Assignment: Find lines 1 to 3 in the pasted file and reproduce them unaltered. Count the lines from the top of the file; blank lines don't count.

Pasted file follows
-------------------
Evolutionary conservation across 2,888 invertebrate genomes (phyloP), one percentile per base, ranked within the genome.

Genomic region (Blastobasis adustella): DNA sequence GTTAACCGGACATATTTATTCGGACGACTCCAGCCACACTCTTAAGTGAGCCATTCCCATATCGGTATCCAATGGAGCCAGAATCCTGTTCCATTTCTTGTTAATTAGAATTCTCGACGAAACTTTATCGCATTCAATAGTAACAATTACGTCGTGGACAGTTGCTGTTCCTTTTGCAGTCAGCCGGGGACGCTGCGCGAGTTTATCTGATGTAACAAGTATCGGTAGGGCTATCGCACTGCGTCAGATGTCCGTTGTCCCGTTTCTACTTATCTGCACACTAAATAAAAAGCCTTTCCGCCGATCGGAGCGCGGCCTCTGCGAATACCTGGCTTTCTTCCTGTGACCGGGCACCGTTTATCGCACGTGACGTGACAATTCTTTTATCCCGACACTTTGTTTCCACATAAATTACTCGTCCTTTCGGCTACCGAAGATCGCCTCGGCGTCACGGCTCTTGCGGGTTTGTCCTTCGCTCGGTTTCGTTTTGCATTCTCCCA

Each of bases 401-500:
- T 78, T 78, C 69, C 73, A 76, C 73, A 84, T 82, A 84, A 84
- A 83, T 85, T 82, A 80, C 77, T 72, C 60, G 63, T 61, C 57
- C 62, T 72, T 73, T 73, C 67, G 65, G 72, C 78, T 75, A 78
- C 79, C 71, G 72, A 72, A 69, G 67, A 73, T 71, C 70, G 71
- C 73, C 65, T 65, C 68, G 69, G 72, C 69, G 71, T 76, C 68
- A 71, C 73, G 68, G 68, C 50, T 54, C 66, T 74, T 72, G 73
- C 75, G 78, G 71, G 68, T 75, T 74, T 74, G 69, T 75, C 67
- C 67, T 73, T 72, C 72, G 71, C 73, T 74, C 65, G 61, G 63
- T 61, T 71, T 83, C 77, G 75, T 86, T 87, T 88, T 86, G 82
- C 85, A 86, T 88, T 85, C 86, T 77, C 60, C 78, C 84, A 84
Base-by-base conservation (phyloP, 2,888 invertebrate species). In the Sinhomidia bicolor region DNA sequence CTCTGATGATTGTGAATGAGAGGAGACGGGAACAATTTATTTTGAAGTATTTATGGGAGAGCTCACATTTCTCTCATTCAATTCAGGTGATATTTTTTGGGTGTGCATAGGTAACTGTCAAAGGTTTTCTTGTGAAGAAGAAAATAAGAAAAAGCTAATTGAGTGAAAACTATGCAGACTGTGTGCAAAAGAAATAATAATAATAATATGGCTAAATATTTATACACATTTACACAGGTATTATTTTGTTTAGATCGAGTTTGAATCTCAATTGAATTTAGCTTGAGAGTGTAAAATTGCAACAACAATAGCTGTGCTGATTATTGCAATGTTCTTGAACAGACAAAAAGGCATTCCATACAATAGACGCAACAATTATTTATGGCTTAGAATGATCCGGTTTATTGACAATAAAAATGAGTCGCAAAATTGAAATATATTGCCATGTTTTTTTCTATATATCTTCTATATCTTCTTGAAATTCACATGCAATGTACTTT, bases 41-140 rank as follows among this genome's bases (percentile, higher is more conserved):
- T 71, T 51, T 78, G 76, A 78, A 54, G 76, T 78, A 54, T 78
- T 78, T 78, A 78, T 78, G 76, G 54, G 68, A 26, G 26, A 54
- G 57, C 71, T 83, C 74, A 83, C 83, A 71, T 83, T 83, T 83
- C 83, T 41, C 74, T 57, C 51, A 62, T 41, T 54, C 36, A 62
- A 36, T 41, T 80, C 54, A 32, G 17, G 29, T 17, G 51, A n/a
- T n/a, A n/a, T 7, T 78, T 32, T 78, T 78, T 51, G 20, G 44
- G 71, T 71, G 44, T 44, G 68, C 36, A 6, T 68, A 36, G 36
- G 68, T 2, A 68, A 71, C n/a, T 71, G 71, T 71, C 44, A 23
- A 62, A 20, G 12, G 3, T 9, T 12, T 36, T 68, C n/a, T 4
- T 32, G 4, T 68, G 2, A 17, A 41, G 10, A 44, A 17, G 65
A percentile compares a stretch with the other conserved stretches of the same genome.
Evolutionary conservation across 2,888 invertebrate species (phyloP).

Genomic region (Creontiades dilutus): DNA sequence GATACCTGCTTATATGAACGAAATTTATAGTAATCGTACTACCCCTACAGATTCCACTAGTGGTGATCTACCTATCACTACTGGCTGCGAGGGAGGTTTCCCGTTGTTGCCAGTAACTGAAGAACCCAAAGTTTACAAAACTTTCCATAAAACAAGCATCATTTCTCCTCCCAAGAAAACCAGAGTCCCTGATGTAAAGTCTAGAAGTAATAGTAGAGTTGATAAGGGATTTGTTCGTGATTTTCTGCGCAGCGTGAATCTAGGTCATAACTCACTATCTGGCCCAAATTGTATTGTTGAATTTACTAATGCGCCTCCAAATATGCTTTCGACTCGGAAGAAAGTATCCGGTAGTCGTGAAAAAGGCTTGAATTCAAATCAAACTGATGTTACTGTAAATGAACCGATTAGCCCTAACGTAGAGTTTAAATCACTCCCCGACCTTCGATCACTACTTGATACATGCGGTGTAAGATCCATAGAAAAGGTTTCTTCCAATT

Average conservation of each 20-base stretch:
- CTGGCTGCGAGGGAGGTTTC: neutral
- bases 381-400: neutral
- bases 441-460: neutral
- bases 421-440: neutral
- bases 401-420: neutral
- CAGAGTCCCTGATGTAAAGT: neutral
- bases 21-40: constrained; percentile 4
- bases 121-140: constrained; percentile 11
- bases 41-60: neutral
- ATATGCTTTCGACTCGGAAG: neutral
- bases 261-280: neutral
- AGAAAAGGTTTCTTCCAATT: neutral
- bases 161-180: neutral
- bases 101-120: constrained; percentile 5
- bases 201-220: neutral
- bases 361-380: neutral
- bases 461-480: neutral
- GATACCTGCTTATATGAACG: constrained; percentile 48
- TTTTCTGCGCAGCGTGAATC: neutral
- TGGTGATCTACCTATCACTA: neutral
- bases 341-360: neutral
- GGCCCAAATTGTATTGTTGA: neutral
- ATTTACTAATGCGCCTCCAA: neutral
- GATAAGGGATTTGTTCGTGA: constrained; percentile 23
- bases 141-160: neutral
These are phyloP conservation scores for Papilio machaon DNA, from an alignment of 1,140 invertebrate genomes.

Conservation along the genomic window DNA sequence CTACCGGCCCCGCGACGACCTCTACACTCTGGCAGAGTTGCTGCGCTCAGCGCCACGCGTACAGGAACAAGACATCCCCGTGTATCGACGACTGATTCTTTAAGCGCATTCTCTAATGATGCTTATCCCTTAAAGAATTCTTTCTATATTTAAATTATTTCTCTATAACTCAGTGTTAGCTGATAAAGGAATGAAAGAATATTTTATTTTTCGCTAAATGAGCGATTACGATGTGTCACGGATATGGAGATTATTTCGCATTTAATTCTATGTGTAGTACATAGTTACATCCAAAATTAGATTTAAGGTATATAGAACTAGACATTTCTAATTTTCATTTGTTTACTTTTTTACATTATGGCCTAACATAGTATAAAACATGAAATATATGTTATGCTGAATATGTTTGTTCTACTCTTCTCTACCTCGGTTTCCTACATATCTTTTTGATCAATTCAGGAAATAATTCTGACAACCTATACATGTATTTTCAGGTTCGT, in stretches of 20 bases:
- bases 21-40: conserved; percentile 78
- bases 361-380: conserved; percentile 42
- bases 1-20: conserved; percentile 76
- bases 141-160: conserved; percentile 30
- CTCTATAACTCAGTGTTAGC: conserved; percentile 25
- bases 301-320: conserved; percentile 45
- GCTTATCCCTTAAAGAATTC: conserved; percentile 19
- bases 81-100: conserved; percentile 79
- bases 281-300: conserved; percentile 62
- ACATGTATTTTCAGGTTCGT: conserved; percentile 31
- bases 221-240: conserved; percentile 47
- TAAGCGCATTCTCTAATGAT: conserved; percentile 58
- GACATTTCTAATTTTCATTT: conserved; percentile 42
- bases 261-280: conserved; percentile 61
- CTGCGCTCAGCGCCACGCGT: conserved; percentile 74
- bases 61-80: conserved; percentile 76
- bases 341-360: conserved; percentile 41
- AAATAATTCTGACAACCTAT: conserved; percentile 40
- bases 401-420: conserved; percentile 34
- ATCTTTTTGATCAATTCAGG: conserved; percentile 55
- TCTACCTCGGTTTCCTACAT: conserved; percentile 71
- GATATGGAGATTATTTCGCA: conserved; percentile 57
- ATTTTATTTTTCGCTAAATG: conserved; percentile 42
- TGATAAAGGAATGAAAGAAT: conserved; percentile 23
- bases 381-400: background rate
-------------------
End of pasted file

Evolutionary conservation across 2,888 invertebrate genomes (phyloP), one percentile per base, ranked within the genome.

Genomic region (Blastobasis adustella): DNA sequence GTTAACCGGACATATTTATTCGGACGACTCCAGCCACACTCTTAAGTGAGCCATTCCCATATCGGTATCCAATGGAGCCAGAATCCTGTTCCATTTCTTGTTAATTAGAATTCTCGACGAAACTTTATCGCATTCAATAGTAACAATTACGTCGTGGACAGTTGCTGTTCCTTTTGCAGTCAGCCGGGGACGCTGCGCGAGTTTATCTGATGTAACAAGTATCGGTAGGGCTATCGCACTGCGTCAGATGTCCGTTGTCCCGTTTCTACTTATCTGCACACTAAATAAAAAGCCTTTCCGCCGATCGGAGCGCGGCCTCTGCGAATACCTGGCTTTCTTCCTGTGACCGGGCACCGTTTATCGCACGTGACGTGACAATTCTTTTATCCCGACACTTTGTTTCCACATAAATTACTCGTCCTTTCGGCTACCGAAGATCGCCTCGGCGTCACGGCTCTTGCGGGTTTGTCCTTCGCTCGGTTTCGTTTTGCATTCTCCCA

Each of bases 401-500: